Donald Trump's Attitude Toward Hacking Raises Concerns Among Cybersecurity Experts

His ideas on computer safety may embolden cybercriminals, they say.

President-elect Donald Trump’s stance on cybersecurity could be a dangerous go-ahead signal for hackers that may threaten America’s safety, business and even the economy, experts warn.

Trump had said in an October campaign speech that he would take on cyber criminals. But his weekend skepticism over intelligence reports of Russian interference in the U.S. election, along with remarks that “hacking is a very hard thing to prove” and “no computer is safe” has some cybersecurity analysts worried.

They also see his idea to restrict important information to paper and “have it sent by courier” as a backward step. It suggests a “willingness to slow down or roll back technological progress,” notes Fortune magazine. “A widespread transition back to pre-digital communication methods, even for only highly sensitive materials, would directly hamper economic growth,” the article states.

Cybersecurity experts are concerned that Trump could seriously undermine trust in electronic communication and impact business simply by doing nothing to protect a system that he doesn’t appear to have any faith in to begin with. And his attitude could point to a shift in cybersecurity policy from the innovative approaches of President Barack Obama and his predecessor George W. Bush, according to Ari Schwartz, who served as the top cybersecurity adviser on the National Security Council in 2015.

“We’re not going back to the world of couriers and letter-writing; we’re going to continue to do things online,” Schwartz told The Washington Post. “There are ways to do it where you can manage risk, and that’s really what the goal should be here — to get to the point where we can have the efficiencies and the benefits and still be secure.”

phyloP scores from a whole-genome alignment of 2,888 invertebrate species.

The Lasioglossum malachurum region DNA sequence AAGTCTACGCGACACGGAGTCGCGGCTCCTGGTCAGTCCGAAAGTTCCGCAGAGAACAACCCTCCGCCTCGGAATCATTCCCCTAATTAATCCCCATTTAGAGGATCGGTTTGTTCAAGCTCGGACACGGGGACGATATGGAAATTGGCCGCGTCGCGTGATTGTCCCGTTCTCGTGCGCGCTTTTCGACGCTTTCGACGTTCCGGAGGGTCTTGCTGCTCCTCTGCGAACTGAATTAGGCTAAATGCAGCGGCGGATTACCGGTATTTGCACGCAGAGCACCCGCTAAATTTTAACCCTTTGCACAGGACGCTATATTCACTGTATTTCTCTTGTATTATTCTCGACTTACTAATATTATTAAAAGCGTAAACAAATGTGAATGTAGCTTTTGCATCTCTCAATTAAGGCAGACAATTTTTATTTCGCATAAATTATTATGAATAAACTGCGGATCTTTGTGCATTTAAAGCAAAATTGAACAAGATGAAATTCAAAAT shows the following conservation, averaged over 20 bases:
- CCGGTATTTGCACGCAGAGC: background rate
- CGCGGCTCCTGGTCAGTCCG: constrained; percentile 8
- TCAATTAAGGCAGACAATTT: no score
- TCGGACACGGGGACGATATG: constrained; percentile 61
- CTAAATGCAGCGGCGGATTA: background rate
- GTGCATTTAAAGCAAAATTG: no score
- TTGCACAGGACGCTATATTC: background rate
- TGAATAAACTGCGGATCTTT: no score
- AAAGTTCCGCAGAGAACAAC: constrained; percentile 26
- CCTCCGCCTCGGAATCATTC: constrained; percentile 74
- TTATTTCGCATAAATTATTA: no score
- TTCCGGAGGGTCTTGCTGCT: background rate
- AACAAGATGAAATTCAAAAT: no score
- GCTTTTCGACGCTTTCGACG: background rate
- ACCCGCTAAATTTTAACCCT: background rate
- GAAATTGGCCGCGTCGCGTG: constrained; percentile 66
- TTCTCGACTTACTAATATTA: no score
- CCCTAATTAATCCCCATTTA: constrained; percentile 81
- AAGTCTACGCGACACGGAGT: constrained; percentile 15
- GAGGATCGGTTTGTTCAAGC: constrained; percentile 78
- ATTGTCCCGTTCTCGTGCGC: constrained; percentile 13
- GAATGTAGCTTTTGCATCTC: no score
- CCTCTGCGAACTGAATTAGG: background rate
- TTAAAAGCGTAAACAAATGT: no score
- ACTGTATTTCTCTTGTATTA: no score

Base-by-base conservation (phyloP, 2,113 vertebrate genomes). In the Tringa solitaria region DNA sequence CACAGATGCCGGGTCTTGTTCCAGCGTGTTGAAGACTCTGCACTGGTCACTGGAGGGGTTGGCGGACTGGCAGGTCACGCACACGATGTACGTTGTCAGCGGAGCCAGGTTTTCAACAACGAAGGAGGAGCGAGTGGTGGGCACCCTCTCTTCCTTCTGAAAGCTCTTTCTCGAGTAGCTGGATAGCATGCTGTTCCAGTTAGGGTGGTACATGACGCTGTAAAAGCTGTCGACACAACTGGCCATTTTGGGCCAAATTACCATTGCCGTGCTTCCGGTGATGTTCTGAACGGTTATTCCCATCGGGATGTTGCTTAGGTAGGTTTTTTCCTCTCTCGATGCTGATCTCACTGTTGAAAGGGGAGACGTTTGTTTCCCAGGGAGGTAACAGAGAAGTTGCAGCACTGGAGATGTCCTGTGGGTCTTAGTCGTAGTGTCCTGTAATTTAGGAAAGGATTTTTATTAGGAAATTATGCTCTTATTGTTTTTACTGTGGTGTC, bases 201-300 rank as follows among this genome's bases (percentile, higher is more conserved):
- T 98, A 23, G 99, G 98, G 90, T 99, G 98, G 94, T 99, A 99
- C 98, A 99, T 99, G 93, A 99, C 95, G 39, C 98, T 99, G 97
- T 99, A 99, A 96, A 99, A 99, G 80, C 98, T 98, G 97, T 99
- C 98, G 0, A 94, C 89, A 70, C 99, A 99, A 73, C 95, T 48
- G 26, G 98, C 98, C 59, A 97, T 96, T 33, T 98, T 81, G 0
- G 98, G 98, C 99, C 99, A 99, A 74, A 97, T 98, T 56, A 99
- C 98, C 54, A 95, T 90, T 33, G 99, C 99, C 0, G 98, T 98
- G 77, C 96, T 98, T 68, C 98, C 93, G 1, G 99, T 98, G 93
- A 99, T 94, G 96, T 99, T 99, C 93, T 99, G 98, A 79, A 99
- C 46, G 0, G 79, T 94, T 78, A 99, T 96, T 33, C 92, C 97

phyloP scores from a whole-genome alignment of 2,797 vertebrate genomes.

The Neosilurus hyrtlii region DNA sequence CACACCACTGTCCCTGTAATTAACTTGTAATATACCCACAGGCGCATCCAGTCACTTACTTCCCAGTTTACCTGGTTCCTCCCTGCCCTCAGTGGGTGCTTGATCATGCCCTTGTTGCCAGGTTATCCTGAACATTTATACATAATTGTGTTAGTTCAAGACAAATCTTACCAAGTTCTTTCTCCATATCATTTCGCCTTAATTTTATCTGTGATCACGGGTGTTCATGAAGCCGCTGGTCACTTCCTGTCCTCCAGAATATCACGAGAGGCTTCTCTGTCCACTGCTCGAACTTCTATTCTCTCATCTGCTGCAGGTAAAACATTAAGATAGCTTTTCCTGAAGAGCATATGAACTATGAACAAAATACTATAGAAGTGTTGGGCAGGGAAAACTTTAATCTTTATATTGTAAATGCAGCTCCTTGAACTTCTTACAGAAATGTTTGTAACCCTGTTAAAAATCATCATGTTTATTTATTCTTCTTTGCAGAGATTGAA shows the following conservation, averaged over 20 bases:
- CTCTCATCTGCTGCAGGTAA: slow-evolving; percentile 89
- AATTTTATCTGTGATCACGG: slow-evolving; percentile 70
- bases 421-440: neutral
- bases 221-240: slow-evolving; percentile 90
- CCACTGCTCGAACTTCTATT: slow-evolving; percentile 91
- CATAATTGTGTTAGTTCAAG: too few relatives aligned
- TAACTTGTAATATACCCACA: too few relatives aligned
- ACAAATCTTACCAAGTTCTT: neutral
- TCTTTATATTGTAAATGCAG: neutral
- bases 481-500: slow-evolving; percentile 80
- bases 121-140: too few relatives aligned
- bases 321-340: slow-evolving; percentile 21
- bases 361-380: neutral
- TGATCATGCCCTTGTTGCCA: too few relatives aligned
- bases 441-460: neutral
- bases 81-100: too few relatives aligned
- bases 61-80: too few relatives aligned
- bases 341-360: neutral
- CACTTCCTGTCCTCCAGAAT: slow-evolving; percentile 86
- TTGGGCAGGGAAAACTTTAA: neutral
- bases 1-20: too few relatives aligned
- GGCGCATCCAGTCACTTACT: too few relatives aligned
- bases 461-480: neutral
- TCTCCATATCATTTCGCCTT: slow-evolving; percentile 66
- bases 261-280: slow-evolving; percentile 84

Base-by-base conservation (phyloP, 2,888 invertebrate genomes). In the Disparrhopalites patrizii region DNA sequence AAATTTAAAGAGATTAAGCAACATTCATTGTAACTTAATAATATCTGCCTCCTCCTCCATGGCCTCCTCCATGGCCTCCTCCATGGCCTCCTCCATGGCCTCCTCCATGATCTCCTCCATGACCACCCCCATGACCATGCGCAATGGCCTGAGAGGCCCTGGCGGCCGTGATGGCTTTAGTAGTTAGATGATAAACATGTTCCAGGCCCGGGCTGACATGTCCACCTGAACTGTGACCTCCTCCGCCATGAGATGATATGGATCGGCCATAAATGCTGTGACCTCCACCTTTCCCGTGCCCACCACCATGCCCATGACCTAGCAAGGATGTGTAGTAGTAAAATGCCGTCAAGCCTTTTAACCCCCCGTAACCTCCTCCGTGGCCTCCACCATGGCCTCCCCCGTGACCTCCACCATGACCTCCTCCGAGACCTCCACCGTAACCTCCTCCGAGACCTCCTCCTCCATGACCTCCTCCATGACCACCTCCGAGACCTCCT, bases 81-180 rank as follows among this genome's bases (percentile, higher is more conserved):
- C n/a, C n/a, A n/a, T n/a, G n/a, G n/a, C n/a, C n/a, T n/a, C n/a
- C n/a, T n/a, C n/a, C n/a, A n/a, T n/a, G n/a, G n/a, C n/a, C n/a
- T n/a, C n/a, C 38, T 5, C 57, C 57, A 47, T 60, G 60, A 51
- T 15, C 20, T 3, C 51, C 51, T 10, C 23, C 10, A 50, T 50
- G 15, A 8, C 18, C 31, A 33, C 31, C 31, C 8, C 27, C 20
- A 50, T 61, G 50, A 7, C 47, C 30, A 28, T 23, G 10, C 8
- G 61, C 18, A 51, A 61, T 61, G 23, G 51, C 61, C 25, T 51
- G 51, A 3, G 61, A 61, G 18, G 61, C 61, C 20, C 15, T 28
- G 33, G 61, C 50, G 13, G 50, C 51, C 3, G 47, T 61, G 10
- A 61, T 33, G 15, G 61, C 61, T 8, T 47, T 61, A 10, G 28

Of particular concern is that Trump’s attitude toward reports of cyberattacks on the U.S. could embolden foreign hackers and undermine the America’s ability to respond to them — threatening hacked businesses, consumers and national security.

“This is not some issue about a 400-pound hacker in a bedroom who might be mischievous,” Michael Sulmeyer, a former Defense Department policy adviser who directs the cybersecurity project for the Harvard Kennedy School of Government, told the Post. “These are real threats to our country, and the concerning part for me is to see how this issue has become politicized and made partisan.”

But incoming White House communications director Sean Spicer said on ABC’s “This Week” Sunday that sanctions against Russia for possible hacking during the presidential campaign may be too harsh. That statement has experts worried it could send a message to hackers that they won’t be vigorously pursued and punished. 



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